18. 18. The training system of claim 1, wherein at least one target assembly is responsive to an input signal from an event detecting device to trigger presentation of said target device in response to detection of a particular event.
  19. 19. The training system of claim 1 further including at least one detection panel disposed proximate a corresponding target assembly to detect laser beam impacts on said detection panel indicating a missed target.
  20. 20. The training system of claim 1 further including an impact quantity indicator manipulable by said user to selectively designate a quantity of beam impacts that are to be detected within a predetermined time interval by said target device of each said target assembly to comprise a hit.
  21. 21. The training system of claim 1 further including:
    a transference unit for each corresponding target assembly with each transference unit including a target converter unit to convert signals between a first format compatible with said corresponding target assembly and a second format for communication; and
    a processor converter unit in communication with said processing system and each said transference unit to convert signals between a third format compatible with said processing system and said second format for communication with each said transference unit.
  22. 22. The training system of claim 21, wherein said target converter unit and said processor converter unit are configured to communicate over a maximum distance of approximately 1.2 kilometers, and wherein said second format includes an RS-485 format and said third format includes an RS-232 format.
  23. 23. The training system of claim 21, wherein each transference unit is coupled to said corresponding target assembly and further includes at least one indicator to indicate the presence of a beam impact on said corresponding target assembly to said user.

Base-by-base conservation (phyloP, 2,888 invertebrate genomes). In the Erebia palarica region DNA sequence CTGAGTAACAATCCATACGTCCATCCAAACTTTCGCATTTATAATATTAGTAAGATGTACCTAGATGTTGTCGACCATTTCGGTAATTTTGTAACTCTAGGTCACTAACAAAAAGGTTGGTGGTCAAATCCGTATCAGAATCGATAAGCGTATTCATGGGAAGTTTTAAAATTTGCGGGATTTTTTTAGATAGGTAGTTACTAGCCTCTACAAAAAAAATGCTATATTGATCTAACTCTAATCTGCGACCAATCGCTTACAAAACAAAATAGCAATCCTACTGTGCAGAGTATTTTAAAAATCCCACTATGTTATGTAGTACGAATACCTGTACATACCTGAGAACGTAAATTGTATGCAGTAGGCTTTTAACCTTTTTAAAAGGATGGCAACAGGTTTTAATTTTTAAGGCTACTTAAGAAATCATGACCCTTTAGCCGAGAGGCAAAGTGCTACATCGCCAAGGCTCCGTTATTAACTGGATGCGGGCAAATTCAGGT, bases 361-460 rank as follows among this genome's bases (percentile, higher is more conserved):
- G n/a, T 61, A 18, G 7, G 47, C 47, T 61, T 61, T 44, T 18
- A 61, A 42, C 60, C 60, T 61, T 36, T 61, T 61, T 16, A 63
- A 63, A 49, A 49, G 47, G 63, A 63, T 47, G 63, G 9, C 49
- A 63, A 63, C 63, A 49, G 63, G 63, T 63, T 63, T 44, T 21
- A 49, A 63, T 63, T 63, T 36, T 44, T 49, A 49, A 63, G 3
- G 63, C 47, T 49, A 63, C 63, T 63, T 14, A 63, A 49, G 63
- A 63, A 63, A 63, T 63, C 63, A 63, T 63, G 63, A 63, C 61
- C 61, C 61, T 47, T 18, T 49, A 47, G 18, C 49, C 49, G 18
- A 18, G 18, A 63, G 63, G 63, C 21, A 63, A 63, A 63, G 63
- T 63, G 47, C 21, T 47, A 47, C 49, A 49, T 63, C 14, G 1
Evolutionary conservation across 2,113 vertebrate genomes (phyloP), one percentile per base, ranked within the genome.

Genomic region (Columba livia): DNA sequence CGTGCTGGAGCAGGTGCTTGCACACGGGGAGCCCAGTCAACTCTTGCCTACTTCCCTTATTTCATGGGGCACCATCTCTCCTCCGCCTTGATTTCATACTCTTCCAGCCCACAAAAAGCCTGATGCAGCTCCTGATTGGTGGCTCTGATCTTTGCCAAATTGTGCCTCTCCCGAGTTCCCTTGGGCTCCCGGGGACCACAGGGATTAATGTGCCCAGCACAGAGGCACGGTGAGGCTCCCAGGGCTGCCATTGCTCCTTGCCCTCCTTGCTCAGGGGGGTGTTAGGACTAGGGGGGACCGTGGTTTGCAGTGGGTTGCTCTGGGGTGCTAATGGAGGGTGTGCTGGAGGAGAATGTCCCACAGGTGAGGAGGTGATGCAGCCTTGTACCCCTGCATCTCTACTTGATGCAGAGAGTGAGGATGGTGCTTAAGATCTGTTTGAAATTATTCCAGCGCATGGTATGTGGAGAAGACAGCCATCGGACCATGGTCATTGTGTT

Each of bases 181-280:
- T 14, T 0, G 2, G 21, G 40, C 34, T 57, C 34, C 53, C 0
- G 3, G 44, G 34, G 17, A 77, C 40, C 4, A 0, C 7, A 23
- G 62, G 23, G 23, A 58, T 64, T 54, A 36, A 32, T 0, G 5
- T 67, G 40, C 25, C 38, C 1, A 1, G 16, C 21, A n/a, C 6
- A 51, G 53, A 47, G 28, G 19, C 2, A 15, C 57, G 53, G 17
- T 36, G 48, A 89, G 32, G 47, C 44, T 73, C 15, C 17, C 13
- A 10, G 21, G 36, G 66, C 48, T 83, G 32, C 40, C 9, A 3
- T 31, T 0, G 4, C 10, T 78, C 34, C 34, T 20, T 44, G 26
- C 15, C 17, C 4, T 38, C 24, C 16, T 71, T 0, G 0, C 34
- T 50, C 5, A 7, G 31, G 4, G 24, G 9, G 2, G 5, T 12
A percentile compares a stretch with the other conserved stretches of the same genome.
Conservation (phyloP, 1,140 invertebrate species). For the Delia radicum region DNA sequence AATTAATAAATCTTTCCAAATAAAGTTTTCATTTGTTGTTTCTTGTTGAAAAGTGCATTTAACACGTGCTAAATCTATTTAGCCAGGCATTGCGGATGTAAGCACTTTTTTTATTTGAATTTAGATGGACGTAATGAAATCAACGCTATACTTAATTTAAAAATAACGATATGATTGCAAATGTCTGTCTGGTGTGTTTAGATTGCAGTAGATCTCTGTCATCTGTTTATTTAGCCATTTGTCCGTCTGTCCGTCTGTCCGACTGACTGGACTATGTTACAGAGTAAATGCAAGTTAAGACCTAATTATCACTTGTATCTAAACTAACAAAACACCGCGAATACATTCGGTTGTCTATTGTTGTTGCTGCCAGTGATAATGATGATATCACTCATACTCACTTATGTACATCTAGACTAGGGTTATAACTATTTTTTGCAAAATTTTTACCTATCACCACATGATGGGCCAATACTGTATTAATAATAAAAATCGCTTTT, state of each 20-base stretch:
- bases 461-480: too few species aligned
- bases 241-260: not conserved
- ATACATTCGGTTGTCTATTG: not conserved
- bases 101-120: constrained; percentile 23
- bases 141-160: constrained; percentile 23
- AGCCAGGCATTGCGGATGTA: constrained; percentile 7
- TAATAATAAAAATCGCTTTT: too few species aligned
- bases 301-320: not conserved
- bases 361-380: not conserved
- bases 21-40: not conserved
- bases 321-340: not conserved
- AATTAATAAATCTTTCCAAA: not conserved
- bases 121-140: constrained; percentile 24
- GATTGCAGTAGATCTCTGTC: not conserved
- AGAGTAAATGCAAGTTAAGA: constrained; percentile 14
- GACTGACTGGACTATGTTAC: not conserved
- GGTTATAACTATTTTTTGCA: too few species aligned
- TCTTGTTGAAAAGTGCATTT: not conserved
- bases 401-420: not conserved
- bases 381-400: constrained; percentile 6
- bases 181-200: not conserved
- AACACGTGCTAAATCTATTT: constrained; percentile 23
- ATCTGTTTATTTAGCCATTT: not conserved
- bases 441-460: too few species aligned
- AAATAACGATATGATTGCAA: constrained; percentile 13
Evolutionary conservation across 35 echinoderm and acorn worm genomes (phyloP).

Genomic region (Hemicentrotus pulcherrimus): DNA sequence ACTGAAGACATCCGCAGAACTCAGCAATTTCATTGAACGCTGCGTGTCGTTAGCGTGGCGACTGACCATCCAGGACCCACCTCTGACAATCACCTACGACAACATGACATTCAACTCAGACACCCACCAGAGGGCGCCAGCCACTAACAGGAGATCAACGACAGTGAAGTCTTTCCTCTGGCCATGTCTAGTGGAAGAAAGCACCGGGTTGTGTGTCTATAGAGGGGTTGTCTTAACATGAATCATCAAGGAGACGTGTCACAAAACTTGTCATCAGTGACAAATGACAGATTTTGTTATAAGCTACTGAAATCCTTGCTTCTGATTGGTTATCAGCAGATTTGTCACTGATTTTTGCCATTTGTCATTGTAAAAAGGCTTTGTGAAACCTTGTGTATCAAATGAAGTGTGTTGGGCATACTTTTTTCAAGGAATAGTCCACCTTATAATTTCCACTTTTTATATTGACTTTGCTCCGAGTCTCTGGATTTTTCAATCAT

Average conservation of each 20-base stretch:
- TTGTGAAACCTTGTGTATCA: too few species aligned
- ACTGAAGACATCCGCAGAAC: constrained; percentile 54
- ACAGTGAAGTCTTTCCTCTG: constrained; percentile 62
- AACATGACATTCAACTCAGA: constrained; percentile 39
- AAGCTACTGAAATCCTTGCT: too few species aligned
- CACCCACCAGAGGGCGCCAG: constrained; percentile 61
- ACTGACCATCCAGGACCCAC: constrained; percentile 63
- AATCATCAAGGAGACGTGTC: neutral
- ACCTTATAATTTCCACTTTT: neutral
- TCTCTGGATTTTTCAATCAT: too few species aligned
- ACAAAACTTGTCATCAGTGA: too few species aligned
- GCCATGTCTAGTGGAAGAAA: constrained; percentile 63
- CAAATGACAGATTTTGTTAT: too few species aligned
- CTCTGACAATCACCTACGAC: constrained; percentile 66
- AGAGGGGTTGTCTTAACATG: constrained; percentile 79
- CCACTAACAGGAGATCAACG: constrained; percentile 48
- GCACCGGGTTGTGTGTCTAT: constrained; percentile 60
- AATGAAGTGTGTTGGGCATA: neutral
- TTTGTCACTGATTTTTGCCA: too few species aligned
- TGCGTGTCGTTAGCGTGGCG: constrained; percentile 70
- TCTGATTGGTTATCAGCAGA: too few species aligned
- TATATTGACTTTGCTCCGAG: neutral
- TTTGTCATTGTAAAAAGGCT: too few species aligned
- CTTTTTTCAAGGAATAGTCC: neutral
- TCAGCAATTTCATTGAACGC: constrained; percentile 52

24. 24. The training system of claim 1 further including:
    a transference unit for each corresponding target assembly with each transference unit including a wireless communication unit for communication with said processing system; and
    a wireless transceiver unit in communication with said processing system and each said transference unit to enable communication between said processing system and each said transference unit.
  25. 25. The training system of claim 24 further including:
    at least one stationary target assembly including said target device and a stand to support said target device; and
    a transference unit for each corresponding stationary target assembly with each transference unit including a wireless communication unit for communication.
  26. 26. The training system of claim 25, wherein said stand includes:
    a platform; and
    a plurality of legs attached to said platform with each leg including an engagement member to receive and secure said target device to said stand.
  27. 27. The training system of claim 25, wherein each transference unit is coupled to said corresponding target assembly and further includes at least one indicator to indicate the presence of a beam impact on said corresponding target assembly to said user.
  28. 28. The training system of claim 24, wherein said wireless communication unit and said wireless transceiver unit communicate via transmission and reception of RF signals.
  29. 29. The training system of claim 24, wherein each said transference unit and said wireless transceiver unit are configured to communicate over a maximum distance of approximately one mile.
  30. 30. The training system of claim 24 further including:
    at least one body gear assembly for placement on a corresponding user, wherein each said body gear assembly includes:
    at least one body gear unit each for placement on a corresponding user body portion and including at least one detection assembly to detect laser beam impacts on that body gear unit; and
    a body gear wireless unit to communicate with said wireless transceiver unit and enable communication of beam impact information between that body gear assembly and said processing system.
  31. 31. The training system of claim 30, wherein said at least one body gear assembly includes a gear control unit to receive impact information from other body gear units within a corresponding body gear assembly and combine said received information to produce an impact signal indicating occurrence of a laser beam impact on that body gear assembly and to transfer said impact information and said impact signal to said body gear wireless unit for transference to said processing system.
  32. 32. The training system of claim 31, wherein each said detection assembly includes:
    a plurality of detectors to detect a laser beam impact on a corresponding body gear unit;